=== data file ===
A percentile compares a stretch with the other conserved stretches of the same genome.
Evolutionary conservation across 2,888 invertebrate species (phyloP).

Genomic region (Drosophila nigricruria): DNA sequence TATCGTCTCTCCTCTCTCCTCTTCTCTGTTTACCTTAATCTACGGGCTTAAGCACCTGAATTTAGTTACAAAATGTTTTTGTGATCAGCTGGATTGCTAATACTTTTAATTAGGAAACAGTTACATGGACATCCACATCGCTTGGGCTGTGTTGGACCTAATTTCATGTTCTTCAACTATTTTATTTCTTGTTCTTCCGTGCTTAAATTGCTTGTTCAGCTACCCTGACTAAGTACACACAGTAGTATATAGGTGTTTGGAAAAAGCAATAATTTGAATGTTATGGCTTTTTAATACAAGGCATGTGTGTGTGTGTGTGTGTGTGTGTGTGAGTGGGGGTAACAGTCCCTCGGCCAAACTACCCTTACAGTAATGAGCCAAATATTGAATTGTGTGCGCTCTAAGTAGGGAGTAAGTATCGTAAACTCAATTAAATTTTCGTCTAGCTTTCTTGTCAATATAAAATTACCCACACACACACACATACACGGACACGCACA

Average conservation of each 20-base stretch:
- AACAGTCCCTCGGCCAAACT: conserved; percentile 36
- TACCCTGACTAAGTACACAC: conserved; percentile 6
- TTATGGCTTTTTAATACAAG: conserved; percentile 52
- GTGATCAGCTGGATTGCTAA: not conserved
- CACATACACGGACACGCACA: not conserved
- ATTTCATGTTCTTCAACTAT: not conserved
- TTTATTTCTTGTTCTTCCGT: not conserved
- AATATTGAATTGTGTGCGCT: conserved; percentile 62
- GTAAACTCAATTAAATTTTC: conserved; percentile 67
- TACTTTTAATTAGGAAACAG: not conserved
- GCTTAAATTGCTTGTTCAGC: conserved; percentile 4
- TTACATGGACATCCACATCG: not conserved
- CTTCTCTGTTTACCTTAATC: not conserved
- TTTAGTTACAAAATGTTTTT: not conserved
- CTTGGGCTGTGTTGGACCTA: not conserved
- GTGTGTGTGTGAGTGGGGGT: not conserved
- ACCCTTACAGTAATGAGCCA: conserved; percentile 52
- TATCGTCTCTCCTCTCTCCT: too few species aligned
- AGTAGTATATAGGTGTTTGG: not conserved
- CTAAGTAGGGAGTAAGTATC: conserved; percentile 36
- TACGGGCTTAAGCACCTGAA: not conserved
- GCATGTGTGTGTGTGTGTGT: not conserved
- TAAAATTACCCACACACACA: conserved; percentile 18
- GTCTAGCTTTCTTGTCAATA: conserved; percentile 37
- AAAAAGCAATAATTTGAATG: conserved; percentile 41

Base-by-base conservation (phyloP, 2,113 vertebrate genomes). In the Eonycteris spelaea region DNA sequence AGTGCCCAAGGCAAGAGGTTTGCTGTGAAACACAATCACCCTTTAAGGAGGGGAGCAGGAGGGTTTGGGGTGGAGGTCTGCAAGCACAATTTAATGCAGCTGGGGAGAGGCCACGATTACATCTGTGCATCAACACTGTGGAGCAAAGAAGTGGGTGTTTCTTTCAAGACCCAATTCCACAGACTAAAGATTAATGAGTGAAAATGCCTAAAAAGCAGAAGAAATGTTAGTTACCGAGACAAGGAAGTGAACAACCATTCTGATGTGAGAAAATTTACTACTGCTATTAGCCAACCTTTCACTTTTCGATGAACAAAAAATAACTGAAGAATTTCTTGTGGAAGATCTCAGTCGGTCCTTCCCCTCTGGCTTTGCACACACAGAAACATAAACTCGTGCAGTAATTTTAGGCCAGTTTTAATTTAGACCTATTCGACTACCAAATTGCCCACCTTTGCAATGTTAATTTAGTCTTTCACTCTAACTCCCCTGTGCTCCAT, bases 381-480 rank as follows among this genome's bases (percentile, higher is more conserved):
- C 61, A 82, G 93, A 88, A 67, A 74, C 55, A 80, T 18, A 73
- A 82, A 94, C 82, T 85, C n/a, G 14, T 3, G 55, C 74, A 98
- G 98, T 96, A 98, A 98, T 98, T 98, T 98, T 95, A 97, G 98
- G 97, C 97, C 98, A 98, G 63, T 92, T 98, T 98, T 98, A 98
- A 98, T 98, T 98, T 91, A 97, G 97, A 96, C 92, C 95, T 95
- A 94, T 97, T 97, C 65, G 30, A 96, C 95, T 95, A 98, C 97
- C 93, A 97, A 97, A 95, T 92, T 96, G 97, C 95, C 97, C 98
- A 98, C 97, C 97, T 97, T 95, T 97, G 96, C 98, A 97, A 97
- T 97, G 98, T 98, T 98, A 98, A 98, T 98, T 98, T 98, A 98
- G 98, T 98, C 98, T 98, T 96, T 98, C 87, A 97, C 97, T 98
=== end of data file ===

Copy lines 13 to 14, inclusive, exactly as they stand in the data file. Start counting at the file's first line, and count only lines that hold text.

- GTAAACTCAATTAAATTTTC: conserved; percentile 67
- TACTTTTAATTAGGAAACAG: not conserved